• The Nasdaq Composite is currently 36% above its 200 week moving average. At the 2000 peak, it was 150% above. This market is not like the Dot Com bubble.
  • Bullishness, measured by nearly all sentiment measures, extremely high, per Lizz Ann Sonders
  • Stock Analysts are upgrading “Price Targets” at a record pace (data starts 2010).
  • Doesn’t mean “Short everything”, but certainly shows how far *expectations* have come since 2018 lows.
  • Further, the 3M average has been this elevated only a few times, some led to big Volatility.
  • The S&P 500 is up 11.4% over the last 65 trading days (roughly 3 calendar months). That’s more like a whole year’s typical return, not just a quarter’s performance.
  • To assess how unusual an 11%, 3-month return really is, lets look at the S&P 500 daily return data back to 1990 and run rolling 65-trading-day returns.
  • Since 1990, 3-month returns have averaged 2.2%. Compound that into a year and you get 9.1%.
  • The standard deviation of those quarterly returns is 7.3 percentage points. That means any 3-month return between -5.1% and +9.5% is in the meaty part of a normal return distribution.
  • Yes, the current 11% return over the last 3 months is well outside the normal bounds for quarterly S&P 500 performance.
  • A look at just the last 15 years (2006 to present) shows the S&P 500 has rarely rallied much more than 10% (the 1 standard deviation upside level) unless it is snapping back from a serious prior downdraft in the recent past.
  • The chart above shows that 10% is usually a hard cap on 3-month returns, either before or after the Financial Crisis.
  • The only real exceptions are mid 2009, late 2010, late 2012, and early 2019. In each instance the S&P 500 had recently pulled back more than 10%.
  • The current 11%, 3-month return does not come after a 10% pullback, because at its worst levels in early October the S&P was only down 3% in the previous 30 days.

You have to go back to the 1990 – 2005 experience to find a period when the S&P managed to rally materially further after a +10% 3-month advance without the requisite prior near-term +10% decline.”

  • Mid 1997 was the first instance, with a peak 25% 3-month return.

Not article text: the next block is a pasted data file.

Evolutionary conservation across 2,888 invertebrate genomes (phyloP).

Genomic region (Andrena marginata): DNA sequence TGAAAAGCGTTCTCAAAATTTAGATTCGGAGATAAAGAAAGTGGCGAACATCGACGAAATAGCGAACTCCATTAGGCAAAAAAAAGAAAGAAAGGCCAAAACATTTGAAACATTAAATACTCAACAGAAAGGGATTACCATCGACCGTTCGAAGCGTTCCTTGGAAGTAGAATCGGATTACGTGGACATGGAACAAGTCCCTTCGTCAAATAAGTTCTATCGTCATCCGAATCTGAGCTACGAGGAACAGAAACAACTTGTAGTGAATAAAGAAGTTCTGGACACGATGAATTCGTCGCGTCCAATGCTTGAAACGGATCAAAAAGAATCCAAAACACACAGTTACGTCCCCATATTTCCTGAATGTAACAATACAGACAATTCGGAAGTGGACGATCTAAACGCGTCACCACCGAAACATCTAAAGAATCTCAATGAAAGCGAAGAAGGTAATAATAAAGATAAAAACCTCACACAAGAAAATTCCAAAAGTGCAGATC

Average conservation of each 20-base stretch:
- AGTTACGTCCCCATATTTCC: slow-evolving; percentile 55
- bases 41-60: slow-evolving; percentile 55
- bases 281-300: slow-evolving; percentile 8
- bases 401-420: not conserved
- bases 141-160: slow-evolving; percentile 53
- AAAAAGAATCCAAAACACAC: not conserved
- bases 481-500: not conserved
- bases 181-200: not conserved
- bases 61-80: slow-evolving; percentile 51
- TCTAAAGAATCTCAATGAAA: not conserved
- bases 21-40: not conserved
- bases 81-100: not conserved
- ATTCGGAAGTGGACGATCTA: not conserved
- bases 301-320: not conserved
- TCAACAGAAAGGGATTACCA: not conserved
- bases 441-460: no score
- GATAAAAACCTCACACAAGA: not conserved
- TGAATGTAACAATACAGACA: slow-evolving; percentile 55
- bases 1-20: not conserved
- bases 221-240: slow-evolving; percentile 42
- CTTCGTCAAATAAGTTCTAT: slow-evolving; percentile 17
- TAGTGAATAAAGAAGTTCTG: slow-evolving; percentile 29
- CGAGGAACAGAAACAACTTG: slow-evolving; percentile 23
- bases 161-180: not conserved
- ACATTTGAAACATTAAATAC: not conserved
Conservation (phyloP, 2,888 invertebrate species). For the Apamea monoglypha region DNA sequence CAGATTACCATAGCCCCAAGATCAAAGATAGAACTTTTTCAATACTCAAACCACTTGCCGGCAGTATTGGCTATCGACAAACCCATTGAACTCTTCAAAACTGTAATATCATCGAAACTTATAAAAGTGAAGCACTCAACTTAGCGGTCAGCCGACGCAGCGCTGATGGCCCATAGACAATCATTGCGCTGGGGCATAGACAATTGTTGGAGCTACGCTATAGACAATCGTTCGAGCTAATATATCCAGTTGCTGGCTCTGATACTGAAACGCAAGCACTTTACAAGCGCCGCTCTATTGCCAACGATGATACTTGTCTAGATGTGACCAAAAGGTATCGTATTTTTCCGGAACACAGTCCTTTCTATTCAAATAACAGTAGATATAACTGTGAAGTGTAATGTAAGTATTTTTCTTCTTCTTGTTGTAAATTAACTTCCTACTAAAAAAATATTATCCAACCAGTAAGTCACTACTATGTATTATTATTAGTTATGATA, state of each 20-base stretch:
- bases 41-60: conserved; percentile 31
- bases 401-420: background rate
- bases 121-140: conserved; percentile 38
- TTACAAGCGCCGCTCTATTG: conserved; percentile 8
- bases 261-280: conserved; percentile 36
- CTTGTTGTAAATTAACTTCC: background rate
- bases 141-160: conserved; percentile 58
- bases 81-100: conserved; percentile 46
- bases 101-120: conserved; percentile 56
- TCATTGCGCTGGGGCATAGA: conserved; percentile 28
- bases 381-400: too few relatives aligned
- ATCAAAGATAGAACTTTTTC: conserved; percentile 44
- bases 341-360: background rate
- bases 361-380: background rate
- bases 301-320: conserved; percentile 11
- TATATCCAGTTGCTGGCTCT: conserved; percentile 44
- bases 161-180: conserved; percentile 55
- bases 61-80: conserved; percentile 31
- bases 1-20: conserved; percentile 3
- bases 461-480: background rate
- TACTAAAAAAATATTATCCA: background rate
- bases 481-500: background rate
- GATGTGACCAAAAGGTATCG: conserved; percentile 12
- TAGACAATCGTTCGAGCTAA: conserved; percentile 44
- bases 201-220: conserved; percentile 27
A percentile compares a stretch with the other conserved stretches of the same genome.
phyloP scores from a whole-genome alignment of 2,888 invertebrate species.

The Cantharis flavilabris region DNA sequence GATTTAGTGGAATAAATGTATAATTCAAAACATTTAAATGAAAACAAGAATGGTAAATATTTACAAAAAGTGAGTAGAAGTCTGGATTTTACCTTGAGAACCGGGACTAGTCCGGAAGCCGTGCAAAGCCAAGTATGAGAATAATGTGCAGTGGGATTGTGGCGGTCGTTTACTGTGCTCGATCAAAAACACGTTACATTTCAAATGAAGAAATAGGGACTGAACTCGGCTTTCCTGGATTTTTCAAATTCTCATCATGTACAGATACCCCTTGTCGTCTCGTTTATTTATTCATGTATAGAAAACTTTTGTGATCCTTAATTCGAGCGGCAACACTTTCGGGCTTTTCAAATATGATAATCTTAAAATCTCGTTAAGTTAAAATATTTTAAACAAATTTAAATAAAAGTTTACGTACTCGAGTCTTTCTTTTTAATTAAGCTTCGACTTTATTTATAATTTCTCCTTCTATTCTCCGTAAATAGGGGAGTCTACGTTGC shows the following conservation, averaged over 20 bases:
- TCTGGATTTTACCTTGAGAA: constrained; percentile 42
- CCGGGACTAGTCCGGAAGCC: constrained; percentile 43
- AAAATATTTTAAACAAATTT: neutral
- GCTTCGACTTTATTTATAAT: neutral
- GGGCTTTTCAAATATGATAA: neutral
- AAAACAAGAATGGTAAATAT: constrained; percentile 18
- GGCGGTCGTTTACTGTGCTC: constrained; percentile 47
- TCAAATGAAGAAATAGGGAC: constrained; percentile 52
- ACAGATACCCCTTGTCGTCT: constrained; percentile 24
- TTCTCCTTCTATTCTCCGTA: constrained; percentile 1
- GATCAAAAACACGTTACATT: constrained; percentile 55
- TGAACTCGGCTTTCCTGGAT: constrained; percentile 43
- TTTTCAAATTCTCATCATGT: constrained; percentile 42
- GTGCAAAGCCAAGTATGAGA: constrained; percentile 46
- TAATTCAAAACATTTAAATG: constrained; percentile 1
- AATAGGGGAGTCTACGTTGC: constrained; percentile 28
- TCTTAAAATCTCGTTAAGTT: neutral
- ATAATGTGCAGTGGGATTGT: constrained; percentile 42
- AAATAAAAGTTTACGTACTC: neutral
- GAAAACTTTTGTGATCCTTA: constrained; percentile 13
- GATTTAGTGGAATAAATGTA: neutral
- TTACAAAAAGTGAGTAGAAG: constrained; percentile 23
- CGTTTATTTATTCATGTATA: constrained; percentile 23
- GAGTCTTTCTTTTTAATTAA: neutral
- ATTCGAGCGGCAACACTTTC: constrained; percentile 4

• It happened again in Q1 1998, with a 20% 3-month return.
  • Important: annualized S&P earnings growth was accelerating during both periods. From Q1 to Q3 1997, it went from 7% to 11%. From 1998 to 1999 earnings growth accelerated from 1% to 20%, so Q1 1998 was looking forward to that improvement.
  • Chris Ciovacco says that that investors should prepare for several more years of this bull market, albeit with some “scary pullbacks occurring along the way.”
  • Ciovacco made the case in May and October that equities have at least two more years of gains ahead. 
  • The above chart that shows “rare and lopsided market breadth that has marked the early stages of stock moves that began in 1982, 1985, 1991, 1995, 2003 and 2009.” Market breadth refers to the number of stocks advancing versus those declining, and when more stocks are rising it can confirm an uptrend and that bulls are at the helm.
  • “Consensus has been saying ‘late cycle’ for a few years now,” said Ciovacco. Indeed, some have been worried that markets and the economy have had a good run, but it is reaching the end. “History says we should be open to early-to-mid cycle in terms of a secular stock market trend.”

“Per our estimates, nearly 36% of the total $Gamma across strikes is set to drop-off following Friday’s expiry, which should then allow us greater freedom to move in either direction”

  • Charlie McElligott continues in his latest piece,
  • “This is particularly important because although we see such an epic Dealer “Long $Gamma” position in aggregate, it’s very much focused ATM—but in the wings, they look “Short” so IF we were to see an impulse LOWER in $Gamma from the post-expiry “roll-off,” we have scope for sloppier price-action ($gamma flips negative to the downside ~ 3240, with Dealers too “a lot less long / potentially short” to the upside around 3400 as well)”.
  • “CTAs have been relentlessly net-buying S&P 500 futures & Nasdaq 100 futures w/o any self-imposed checks on how large their net long positions become…CTAs are inclined to chase the market up as far as they can, while employing increasingly risky methods in doing so”
  • TME comment, volatility at these levels is not dirt cheap given the realised vols, but volatility here is pricing very little risk of anything “unexpected” happening, be it geopolitics, earnings etc.